Mark Glen Bilby has done extensive work on the various traditions about the "Good Thief." This work includes his monograph—As the Bandit Will I Confess You: Luke 23:39-43 in Early Christian Interpretation (Cahiers de Biblia Patristica 13; Strasbourg: University of Strasbourg; Turnhout: Brepols, 2013), an essay in the forthcoming proceedings from the 2013 York Christian Apocrypha Symposium, and, of course, his introduction and translation of Hosp. Dysmas for MNTA. This introduction describes and carefully differentiates between all of the "Good Thief" tales—all nine of them! Of particular interest in the story is the motif of the healing qualities of the bathwater of Jesus, a motif used throughout the Egypt tales in the Arabic Infancy Gospel (known in Syriac as the History of the Virgin). It's surprising to see such sharing of motifs in relatively late Eastern and Western traditions.

The isolated tales found in manuscripts of apocryphal texts (and sometimes canonical texts!) tend to get lost in the process of establishing the earliest possible form of the text in which they are contained. But these transformations and expansions of the texts tell us much about medieval piety and should be given the attention that is their due.

More Christian Apocrypha Updates 2: Revelation of the Magi

August 20th, 2014

[This is the second in a series of posts on texts to be featured in New Testament Apocrypha: More Noncanonical Scriptures edited by Brent Landau and I. The material here is included also on my More Christian Apocrypha page].

The Revelation of the Magi has appeared recently in an English translation: Brent Landau, Revelation of the Magi: The Lost Tale of the Wise Men’s Journey to Bethlehem (San Francisco: Harper Collins, 2010), based on his dissertation (to be published in CCSA) “The Sages and the Star-Child: An Introduction to the Revelation of the Magi, An Ancient Christian Apocryphon” (Ph. D. diss.., Harvard Divinity School, 2008 [available HERE]). Brent and I did not feel it was necessary to include another translation of the text in the MNTA volume, but did want to expose a wider audience to the text. So, we decided to include an introduction and a summary. The same strategy was going to be employed for the Armenian Infancy Gospel (recently translated into English by Abraham Terian) and the apocryphal Apocalypses of John, but those contributions have not materialized.

The text is available in a single Syriac manuscript (Vatican, Biblioteca apostolica, syr. 162) of a larger text known as the Chronicle of Zuqnin. There are a number of apocryphal Jewish and Christian texts that have been preserved in such chronicles and compendia (e.g., Joseph and Aseneth, material in the Book of the Bee and the Cave of Treasures). The story is told from the perspective of the Magi, who are described much differently than in the canonical account of their journey. Here there are twelve Magi (perhaps more), they hail from a mythological eastern land named Shir, and the name “Magi,” it is said, derives etymologically from their practice of praying in silence. They knew to follow the star to Bethlehem because they are descendants of Seth, the third child of Adam and Eve, who passed on to them a prophecy told to him by his father Adam. The star appears to the Magi in the Cave of Treasures on the Mountain of Victories. There it transforms into a small, luminous being (clearly Christ, but his precise identity is never explicitly revealed) and instructs them about its origins and their mission. The Magi follow the star to Bethlehem, where it transforms into the infant Jesus. Upon returning to their land, the Magi instruct their people about the star-child. In an epilogue likely secondary to the text, Judas Thomas arrives in Shir, baptizes the Magi and commissions them to preach throughout the world.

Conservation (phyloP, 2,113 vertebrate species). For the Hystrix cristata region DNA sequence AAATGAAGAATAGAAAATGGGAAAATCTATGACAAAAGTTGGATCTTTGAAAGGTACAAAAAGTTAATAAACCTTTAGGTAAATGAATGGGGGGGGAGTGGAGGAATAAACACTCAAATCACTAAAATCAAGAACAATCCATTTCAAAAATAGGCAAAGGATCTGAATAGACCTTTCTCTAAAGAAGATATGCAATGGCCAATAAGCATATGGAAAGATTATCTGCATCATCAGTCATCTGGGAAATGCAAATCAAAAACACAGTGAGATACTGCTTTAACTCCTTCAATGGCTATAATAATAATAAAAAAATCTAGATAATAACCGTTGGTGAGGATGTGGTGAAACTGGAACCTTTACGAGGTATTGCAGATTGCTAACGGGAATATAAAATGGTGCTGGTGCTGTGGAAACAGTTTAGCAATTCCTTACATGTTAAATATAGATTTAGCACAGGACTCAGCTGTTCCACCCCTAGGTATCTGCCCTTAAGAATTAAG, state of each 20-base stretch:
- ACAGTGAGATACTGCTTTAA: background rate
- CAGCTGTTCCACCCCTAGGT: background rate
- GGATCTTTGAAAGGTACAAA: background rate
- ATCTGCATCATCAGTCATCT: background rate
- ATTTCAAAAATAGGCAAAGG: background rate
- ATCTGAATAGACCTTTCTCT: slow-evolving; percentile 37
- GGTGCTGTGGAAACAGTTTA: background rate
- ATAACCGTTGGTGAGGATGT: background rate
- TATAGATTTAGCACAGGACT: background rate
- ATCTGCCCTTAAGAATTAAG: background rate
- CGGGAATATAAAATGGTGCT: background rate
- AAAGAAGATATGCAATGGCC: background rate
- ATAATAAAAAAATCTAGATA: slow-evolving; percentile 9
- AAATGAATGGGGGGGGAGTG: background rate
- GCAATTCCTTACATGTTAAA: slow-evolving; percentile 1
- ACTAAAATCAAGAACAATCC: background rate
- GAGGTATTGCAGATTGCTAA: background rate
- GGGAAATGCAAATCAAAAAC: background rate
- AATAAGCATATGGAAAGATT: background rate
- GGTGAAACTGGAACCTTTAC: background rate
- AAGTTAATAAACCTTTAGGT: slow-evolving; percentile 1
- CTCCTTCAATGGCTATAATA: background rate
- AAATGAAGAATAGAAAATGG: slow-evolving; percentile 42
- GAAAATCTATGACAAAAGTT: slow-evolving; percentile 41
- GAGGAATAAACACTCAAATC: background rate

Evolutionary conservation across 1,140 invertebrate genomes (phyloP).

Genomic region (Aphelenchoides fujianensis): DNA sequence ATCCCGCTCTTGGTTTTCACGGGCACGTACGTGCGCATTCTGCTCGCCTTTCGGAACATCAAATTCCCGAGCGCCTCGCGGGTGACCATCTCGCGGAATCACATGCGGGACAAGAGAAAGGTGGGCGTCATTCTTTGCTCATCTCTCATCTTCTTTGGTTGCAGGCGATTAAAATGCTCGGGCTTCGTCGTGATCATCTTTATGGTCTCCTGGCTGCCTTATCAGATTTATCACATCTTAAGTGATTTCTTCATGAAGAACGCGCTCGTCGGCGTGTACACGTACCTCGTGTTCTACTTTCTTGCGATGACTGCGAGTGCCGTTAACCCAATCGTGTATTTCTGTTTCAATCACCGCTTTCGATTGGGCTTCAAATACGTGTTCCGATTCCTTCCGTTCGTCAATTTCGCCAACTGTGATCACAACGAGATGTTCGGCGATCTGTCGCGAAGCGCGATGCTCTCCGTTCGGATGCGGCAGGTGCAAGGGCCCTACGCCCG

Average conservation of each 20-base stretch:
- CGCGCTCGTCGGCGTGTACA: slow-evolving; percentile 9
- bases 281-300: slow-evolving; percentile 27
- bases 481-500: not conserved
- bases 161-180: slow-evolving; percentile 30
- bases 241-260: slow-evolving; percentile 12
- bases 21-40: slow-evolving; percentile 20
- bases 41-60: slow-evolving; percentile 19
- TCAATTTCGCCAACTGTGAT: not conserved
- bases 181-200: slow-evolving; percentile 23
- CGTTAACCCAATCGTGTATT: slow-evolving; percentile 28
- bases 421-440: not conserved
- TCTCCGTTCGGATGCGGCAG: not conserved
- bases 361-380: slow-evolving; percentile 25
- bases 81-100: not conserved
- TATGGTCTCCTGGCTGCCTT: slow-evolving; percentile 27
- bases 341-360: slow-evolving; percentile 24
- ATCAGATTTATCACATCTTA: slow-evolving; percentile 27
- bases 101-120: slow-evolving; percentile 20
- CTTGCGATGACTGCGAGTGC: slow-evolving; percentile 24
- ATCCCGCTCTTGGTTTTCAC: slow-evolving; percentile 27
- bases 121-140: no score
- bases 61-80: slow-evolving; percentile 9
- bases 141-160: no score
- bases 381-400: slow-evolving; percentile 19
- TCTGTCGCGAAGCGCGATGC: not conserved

Rev. Magi contains several interesting parallels with other texts from antiquity, indicating that its traditions about the Magi were wide-spread. The “Cave of Treasures” is mentioned also in the Syriac version of the Testament of Adam (a Christian work from the fifth or sixth century) and from there is taken up in the Cave of Treasures (dated to the sixth century) and the Book of the Bee (from the thirteenth century). Several elements of Rev. Magi's story are found also in the Liber de nativitate salvatoris, an expansion of the Gospel of Pseudo-Matthew with curious features that may have originated in a very early infancy gospel. Some aspects of Rev. Magi were also passed on in summary by the anonymous author of a fifth-century commentary on the Gospel of Matthew known as the Opus Imperfectum in Matthaeum. From here some elements found their way into the Golden Legend (ch. 6). The Rev. Magi traditions are surprisingly widespread for a text that, were it not for that one manuscript, would have been lost to history.

More Christian Apocrypha Updates 1: Legend of Aphroditianus

August 19th, 2014

Over the next few weeks I will be doing final edits of the contributions to the collection I am editing with Brent Landau called New Testament Apocrypha: More Noncanonical Scriptures. At the same time, I have to prepare a bibliography on Christian Apocrypha for the Oxford Online Bibliographies project. I thought I could combine those efforts with updates to my More Christian Apocrypha page and, to top it all off, throw in some blog posts on the texts as a preview to the volume.